What’s all the buzz about Proposition 14? Why is the scientific community encouraging everyone to vote “Yes” ?
Prop 14 plans to use debt to fund biomedical research: $5.5 billion in state general obligation bonds to be exact. The basic math is this: $5.5B granted today will accumulate $2.3B in interest. This interest will be payed back over 30 years in annual installments of $260 million by “Primarily General Fund tax revenue” aka, your taxes.
How is the $5.5B being distributed?
The grants will be distributed by the California Institute of Regenerative Medicine (CIRM) to “educational, nonprofit, and private entities for: stem cell and other medical research, including training; stem cell therapy development and delivery; research facility construction and associated administrative expenses”(Official Voter Information Guide).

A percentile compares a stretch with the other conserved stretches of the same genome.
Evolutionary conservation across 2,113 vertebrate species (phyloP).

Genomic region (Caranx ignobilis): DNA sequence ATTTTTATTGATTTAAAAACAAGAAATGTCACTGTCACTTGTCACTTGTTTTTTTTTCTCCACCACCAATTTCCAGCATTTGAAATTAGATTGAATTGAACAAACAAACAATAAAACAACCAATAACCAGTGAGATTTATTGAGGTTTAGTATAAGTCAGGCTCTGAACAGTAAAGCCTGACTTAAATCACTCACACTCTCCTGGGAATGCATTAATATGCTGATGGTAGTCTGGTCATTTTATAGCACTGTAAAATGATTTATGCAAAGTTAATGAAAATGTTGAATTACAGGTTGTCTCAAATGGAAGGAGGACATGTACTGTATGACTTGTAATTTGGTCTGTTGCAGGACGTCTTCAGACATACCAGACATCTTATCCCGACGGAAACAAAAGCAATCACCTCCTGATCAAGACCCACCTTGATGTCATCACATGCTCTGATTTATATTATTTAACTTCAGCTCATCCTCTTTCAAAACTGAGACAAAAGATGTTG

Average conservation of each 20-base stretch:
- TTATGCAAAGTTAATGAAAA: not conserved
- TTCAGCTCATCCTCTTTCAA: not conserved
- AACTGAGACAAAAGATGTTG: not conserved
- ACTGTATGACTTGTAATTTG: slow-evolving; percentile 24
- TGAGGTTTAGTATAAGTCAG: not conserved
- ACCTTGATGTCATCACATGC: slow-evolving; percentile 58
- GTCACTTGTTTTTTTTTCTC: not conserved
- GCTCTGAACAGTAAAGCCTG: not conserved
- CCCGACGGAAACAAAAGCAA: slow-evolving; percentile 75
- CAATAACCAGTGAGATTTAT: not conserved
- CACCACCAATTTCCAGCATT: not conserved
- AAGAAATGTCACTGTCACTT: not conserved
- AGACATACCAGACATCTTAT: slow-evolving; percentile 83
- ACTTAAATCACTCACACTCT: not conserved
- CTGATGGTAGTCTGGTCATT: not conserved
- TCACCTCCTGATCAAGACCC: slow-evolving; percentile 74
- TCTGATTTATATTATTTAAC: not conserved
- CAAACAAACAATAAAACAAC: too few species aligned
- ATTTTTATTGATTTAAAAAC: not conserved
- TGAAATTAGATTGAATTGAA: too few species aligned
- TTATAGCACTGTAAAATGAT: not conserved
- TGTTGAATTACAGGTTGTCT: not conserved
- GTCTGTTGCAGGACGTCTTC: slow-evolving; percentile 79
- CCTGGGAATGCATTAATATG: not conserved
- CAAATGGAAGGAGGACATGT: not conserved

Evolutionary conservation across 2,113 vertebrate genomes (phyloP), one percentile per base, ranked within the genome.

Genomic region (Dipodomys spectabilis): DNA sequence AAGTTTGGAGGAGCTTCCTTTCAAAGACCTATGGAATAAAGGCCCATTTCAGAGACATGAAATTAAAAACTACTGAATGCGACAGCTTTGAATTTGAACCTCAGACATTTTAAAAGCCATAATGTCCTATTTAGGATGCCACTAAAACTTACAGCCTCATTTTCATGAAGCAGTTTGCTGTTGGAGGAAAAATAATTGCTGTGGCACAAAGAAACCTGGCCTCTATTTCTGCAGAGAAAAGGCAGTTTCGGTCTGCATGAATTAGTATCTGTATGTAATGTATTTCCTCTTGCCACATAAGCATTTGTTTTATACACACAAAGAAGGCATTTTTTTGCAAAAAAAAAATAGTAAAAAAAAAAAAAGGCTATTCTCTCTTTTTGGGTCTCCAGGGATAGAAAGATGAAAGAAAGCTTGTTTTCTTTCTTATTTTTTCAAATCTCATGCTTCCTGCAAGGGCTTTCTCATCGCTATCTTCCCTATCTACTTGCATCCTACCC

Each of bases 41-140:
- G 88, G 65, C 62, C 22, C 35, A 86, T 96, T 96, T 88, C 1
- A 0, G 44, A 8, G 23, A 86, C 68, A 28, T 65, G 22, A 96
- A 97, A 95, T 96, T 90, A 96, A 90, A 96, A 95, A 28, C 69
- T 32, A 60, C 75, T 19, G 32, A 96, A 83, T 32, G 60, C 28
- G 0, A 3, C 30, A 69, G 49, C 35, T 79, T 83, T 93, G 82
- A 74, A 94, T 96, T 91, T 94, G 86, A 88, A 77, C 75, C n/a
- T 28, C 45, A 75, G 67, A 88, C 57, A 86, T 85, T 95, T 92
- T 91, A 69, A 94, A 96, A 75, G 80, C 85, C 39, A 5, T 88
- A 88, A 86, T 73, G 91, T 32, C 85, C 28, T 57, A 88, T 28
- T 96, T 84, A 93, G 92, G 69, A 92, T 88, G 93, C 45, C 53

This debt funding concept is not new. Prop 14 is preceded by Prop 71 which awarded $2.7B in stem cell grants since 2004. That money was utilized for important cancer research projects at a time when the federal government refused to fund stem cell research. The catch? The research was supposed to pay for itself with projected revenues from successful therapies. That has not yet happened.
Revenue projections aside, stem cell research is incredibly important to the ALS community. Please watch this webinar to hear experts discuss stem cell projects involving basic research and potential therapies for ALS that depend on Prop 14.